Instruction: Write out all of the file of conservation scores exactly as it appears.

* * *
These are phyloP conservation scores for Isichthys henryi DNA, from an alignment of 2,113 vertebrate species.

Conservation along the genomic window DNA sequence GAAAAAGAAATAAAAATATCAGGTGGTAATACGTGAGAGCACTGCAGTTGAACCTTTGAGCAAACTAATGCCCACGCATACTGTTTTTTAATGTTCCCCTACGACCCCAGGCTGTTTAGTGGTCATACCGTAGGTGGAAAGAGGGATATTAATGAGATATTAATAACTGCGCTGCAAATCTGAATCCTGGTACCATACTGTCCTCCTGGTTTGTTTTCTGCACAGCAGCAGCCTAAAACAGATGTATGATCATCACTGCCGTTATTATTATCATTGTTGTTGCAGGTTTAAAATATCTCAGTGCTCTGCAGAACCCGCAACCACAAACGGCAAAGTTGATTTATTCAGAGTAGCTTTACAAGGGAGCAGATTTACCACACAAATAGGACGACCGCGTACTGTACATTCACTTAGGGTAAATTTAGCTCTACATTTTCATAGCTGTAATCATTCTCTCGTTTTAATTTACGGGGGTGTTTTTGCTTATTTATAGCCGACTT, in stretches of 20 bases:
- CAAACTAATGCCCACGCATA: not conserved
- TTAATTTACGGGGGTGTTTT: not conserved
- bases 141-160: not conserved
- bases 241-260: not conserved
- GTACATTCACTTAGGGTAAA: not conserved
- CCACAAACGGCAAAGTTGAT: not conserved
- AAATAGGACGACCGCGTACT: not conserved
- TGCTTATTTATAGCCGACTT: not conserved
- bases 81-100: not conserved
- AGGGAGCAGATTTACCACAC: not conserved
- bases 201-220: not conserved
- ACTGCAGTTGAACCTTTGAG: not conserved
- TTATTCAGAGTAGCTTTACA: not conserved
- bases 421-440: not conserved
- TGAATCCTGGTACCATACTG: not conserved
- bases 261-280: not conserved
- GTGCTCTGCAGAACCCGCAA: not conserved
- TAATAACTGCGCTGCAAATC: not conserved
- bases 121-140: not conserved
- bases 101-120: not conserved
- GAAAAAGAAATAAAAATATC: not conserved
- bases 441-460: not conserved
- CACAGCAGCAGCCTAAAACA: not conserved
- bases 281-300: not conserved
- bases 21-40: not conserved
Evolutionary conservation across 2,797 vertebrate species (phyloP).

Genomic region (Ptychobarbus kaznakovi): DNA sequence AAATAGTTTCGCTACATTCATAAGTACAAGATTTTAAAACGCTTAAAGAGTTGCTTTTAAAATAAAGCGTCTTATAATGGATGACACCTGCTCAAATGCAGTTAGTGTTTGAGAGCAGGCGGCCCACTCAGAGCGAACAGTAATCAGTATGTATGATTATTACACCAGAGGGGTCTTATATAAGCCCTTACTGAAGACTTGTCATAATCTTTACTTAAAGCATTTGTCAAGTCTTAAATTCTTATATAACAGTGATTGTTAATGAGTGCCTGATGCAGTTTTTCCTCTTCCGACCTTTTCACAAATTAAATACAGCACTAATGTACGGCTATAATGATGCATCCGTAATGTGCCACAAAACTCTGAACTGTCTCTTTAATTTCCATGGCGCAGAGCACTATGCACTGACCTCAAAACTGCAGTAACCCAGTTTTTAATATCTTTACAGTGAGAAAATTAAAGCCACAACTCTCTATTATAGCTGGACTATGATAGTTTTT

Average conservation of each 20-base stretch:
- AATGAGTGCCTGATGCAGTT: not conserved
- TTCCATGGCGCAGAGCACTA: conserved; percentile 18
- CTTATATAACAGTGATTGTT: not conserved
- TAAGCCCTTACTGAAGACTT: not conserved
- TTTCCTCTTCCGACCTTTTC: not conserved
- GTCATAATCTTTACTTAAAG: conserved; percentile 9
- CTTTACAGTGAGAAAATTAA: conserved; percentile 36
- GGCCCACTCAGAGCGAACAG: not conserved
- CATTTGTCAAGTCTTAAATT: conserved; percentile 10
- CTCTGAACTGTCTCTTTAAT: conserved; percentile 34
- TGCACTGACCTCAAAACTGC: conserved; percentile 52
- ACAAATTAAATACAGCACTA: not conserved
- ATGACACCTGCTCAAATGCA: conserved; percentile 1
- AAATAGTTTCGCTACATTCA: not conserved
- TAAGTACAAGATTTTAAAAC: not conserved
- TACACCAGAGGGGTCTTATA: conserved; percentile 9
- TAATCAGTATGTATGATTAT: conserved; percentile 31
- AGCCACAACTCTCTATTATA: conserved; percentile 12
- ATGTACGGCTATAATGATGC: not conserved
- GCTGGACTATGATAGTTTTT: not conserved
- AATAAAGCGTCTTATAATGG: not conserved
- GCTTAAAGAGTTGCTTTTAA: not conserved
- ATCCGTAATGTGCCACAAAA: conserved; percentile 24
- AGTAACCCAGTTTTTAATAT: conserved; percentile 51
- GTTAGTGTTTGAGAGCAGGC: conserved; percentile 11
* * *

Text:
These are phyloP conservation scores for Isichthys henryi DNA, from an alignment of 2,113 vertebrate species.

Conservation along the genomic window DNA sequence GAAAAAGAAATAAAAATATCAGGTGGTAATACGTGAGAGCACTGCAGTTGAACCTTTGAGCAAACTAATGCCCACGCATACTGTTTTTTAATGTTCCCCTACGACCCCAGGCTGTTTAGTGGTCATACCGTAGGTGGAAAGAGGGATATTAATGAGATATTAATAACTGCGCTGCAAATCTGAATCCTGGTACCATACTGTCCTCCTGGTTTGTTTTCTGCACAGCAGCAGCCTAAAACAGATGTATGATCATCACTGCCGTTATTATTATCATTGTTGTTGCAGGTTTAAAATATCTCAGTGCTCTGCAGAACCCGCAACCACAAACGGCAAAGTTGATTTATTCAGAGTAGCTTTACAAGGGAGCAGATTTACCACACAAATAGGACGACCGCGTACTGTACATTCACTTAGGGTAAATTTAGCTCTACATTTTCATAGCTGTAATCATTCTCTCGTTTTAATTTACGGGGGTGTTTTTGCTTATTTATAGCCGACTT, in stretches of 20 bases:
- CAAACTAATGCCCACGCATA: not conserved
- TTAATTTACGGGGGTGTTTT: not conserved
- bases 141-160: not conserved
- bases 241-260: not conserved
- GTACATTCACTTAGGGTAAA: not conserved
- CCACAAACGGCAAAGTTGAT: not conserved
- AAATAGGACGACCGCGTACT: not conserved
- TGCTTATTTATAGCCGACTT: not conserved
- bases 81-100: not conserved
- AGGGAGCAGATTTACCACAC: not conserved
- bases 201-220: not conserved
- ACTGCAGTTGAACCTTTGAG: not conserved
- TTATTCAGAGTAGCTTTACA: not conserved
- bases 421-440: not conserved
- TGAATCCTGGTACCATACTG: not conserved
- bases 261-280: not conserved
- GTGCTCTGCAGAACCCGCAA: not conserved
- TAATAACTGCGCTGCAAATC: not conserved
- bases 121-140: not conserved
- bases 101-120: not conserved
- GAAAAAGAAATAAAAATATC: not conserved
- bases 441-460: not conserved
- CACAGCAGCAGCCTAAAACA: not conserved
- bases 281-300: not conserved
- bases 21-40: not conserved
Evolutionary conservation across 2,797 vertebrate species (phyloP).

Genomic region (Ptychobarbus kaznakovi): DNA sequence AAATAGTTTCGCTACATTCATAAGTACAAGATTTTAAAACGCTTAAAGAGTTGCTTTTAAAATAAAGCGTCTTATAATGGATGACACCTGCTCAAATGCAGTTAGTGTTTGAGAGCAGGCGGCCCACTCAGAGCGAACAGTAATCAGTATGTATGATTATTACACCAGAGGGGTCTTATATAAGCCCTTACTGAAGACTTGTCATAATCTTTACTTAAAGCATTTGTCAAGTCTTAAATTCTTATATAACAGTGATTGTTAATGAGTGCCTGATGCAGTTTTTCCTCTTCCGACCTTTTCACAAATTAAATACAGCACTAATGTACGGCTATAATGATGCATCCGTAATGTGCCACAAAACTCTGAACTGTCTCTTTAATTTCCATGGCGCAGAGCACTATGCACTGACCTCAAAACTGCAGTAACCCAGTTTTTAATATCTTTACAGTGAGAAAATTAAAGCCACAACTCTCTATTATAGCTGGACTATGATAGTTTTT

Average conservation of each 20-base stretch:
- AATGAGTGCCTGATGCAGTT: not conserved
- TTCCATGGCGCAGAGCACTA: conserved; percentile 18
- CTTATATAACAGTGATTGTT: not conserved
- TAAGCCCTTACTGAAGACTT: not conserved
- TTTCCTCTTCCGACCTTTTC: not conserved
- GTCATAATCTTTACTTAAAG: conserved; percentile 9
- CTTTACAGTGAGAAAATTAA: conserved; percentile 36
- GGCCCACTCAGAGCGAACAG: not conserved
- CATTTGTCAAGTCTTAAATT: conserved; percentile 10
- CTCTGAACTGTCTCTTTAAT: conserved; percentile 34
- TGCACTGACCTCAAAACTGC: conserved; percentile 52
- ACAAATTAAATACAGCACTA: not conserved
- ATGACACCTGCTCAAATGCA: conserved; percentile 1
- AAATAGTTTCGCTACATTCA: not conserved
- TAAGTACAAGATTTTAAAAC: not conserved
- TACACCAGAGGGGTCTTATA: conserved; percentile 9
- TAATCAGTATGTATGATTAT: conserved; percentile 31
- AGCCACAACTCTCTATTATA: conserved; percentile 12
- ATGTACGGCTATAATGATGC: not conserved
- GCTGGACTATGATAGTTTTT: not conserved
- AATAAAGCGTCTTATAATGG: not conserved
- GCTTAAAGAGTTGCTTTTAA: not conserved
- ATCCGTAATGTGCCACAAAA: conserved; percentile 24
- AGTAACCCAGTTTTTAATAT: conserved; percentile 51
- GTTAGTGTTTGAGAGCAGGC: conserved; percentile 11